Need to Know How Long Cats Live?

How Long Do Cats Live

How long do cats live? That’s what this article will help you figure out! Cats can live anywhere from 15 to 20 years, with the average being around 15 years old. One factor affecting how long your cat will live is its breed, especially if they’re purebred. A significant contributing aspect to how long your cat will live relates to how they are cared for daily.

Not all cats will live the same amount of time, but these ten facts can give you an idea of how long you can expect your kitty to be around!

The majority of cats live between 12 and 15 years

There’s good news for both of you and your furry friend. According to a 2015 study published in The Journal of Feline Medicine and Surgery, most cats live between 12 and 15 years, with some living up to 20 years. In general, smaller breeds live longer than larger ones—for example, an average lifespan for a cat weighing 9 pounds is about 13 years. This could be because smaller dogs get injured more quickly, so their lifespans are shorter; for cats, it might just be because smaller animals have less mass and lower energy requirements to maintain their bodies.

Smaller cats tend to live longer than larger ones

One of those facts is that smaller cats tend to live longer than larger ones. The oldest cat ever recorded was a cat named Creme Puff, and she lived to be 38 years old! That is about 100 in human years! She was a Maine coon, which typically grew around 8-15 pounds and 3-5 feet long. On average, large cats like lions live 10-13 years, while domestic cats (the same species as big cats) can reach 20+ years old or even more if they have proper care and nutrition. Smaller domestic cats have been known to live up to 34 years with reasonable care and medical attention.

how long do cats live

Black cats are statistically likely to live longer than other colored cats

The jury is still out, but researchers have found that black cats live longer than other colored cats. And it could be because black cats get adopted less than other colored felines; these kitties already have a stigma when it comes to superstition, so they may be adopted later in life, leading them to get more of the food and attention they need to reach old age. Of course, some believe there’s no scientific proof behind these findings, especially since there isn’t much research conducted into pet longevity specifically. It’s hard enough to study animal behavior and health in general—so don’t count your cat out of living a long life just yet!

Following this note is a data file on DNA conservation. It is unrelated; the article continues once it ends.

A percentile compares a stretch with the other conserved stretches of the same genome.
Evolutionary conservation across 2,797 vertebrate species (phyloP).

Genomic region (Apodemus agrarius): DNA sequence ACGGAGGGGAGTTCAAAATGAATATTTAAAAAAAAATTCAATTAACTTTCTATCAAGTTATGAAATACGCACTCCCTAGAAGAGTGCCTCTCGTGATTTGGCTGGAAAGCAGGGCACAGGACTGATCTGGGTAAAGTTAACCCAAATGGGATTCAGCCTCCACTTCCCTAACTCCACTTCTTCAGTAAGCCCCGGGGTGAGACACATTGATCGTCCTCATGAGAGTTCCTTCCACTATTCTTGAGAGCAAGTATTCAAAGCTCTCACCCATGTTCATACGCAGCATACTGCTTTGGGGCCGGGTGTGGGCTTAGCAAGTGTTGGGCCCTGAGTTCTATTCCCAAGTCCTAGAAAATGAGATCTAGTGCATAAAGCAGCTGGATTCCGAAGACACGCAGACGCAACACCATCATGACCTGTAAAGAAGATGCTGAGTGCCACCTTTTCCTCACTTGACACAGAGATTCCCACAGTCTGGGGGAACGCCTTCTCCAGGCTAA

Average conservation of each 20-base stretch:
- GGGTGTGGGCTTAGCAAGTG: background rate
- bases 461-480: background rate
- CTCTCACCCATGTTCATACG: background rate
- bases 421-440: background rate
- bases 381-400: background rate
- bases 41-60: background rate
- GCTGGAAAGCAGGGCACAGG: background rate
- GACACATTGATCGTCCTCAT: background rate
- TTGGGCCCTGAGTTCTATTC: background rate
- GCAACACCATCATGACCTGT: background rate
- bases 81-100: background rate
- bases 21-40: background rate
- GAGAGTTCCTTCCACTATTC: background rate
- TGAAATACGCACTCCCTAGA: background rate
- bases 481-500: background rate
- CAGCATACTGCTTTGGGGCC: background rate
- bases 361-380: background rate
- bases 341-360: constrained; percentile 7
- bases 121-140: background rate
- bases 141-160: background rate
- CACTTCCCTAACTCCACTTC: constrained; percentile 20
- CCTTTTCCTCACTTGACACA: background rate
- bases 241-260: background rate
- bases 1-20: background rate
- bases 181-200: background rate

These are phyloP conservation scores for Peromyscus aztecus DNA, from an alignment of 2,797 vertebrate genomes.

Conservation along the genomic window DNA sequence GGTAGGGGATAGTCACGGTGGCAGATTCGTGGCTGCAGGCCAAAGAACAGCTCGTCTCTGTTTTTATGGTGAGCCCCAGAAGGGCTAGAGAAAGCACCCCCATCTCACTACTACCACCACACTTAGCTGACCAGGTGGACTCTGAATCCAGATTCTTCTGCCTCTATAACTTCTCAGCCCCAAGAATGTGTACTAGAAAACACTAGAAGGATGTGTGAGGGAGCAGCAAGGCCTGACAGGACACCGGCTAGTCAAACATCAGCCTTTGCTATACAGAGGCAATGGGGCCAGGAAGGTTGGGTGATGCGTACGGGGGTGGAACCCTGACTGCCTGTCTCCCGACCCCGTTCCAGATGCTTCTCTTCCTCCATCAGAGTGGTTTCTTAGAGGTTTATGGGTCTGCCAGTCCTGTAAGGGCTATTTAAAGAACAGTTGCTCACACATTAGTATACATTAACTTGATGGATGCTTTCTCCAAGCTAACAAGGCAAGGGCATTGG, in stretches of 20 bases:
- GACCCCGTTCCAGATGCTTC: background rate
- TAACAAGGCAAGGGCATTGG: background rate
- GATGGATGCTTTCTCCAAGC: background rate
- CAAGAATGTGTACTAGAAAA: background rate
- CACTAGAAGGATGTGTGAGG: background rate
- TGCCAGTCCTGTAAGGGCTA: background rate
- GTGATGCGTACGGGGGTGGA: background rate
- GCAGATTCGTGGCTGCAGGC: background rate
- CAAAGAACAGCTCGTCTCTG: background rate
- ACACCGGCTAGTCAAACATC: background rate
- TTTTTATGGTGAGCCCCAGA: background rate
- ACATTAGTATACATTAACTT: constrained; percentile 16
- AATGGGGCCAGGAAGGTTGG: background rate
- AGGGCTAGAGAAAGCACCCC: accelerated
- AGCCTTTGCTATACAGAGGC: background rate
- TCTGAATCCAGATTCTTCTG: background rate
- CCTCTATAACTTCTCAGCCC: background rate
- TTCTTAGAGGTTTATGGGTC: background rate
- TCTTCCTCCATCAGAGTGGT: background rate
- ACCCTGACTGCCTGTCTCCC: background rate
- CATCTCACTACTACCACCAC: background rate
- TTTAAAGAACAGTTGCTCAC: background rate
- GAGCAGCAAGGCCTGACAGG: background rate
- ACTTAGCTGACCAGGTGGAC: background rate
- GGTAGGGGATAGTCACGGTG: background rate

The number of times a cat is rehomed does not affect its life expectancy.

Rehoming doesn’t influence how long a cat will live. Although cats can live to be 17 years old, they are considered seniors around age 10. The average lifespan of a cat is 14 years. There are many reasons why people decide to rehome their pets. Rehoming may seem scary, but it helps cats in many ways since about 75% of animals surrendered at shelters never find a permanent home. 35% of them are euthanized—most often because there aren’t enough homes for all these animals or because they have serious health problems that make them unadoptable. Pets enjoy leading better lives once they get adopted by families who care for them properly and love them as much as possible!

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Indoor cats only are less likely to die young than outdoor cats

Studies show that indoor cats live longer than their outdoor counterparts. This is because outdoor cats are more likely to be exposed to dangerous viruses, like feline leukemia and feline immunodeficiency virus (FIV), that they can contract from infected wildlife. Indoor cats also avoid catfights, a leading cause of injury and death among felines. It’s easy to feed an indoor cat, but it can get expensive: Many cat owners make homemade food for their kitties instead of buying dry food at the pet store. It’s cheaper, but it’s still a high cost—upwards of $500 per year.

Female cats live longer than male cats

The average life expectancy of a male cat is 10 years. Females can live up to 15 years, according to Animal Planet. That may seem like a big difference, but if you consider that female cats go into heat, every six months and males can father hundreds of kittens over their lifetime, then living longer probably makes sense. In many ways, having more children takes its toll on male cats. That’s why you’ll notice that more elderly cats are male than female. An aging neutered male could quickly end up being your cat’s primary caretaker for several months or even years; he might help her with grooming, feedings, and trips outside to use the bathroom before she can get around well enough to do it herself.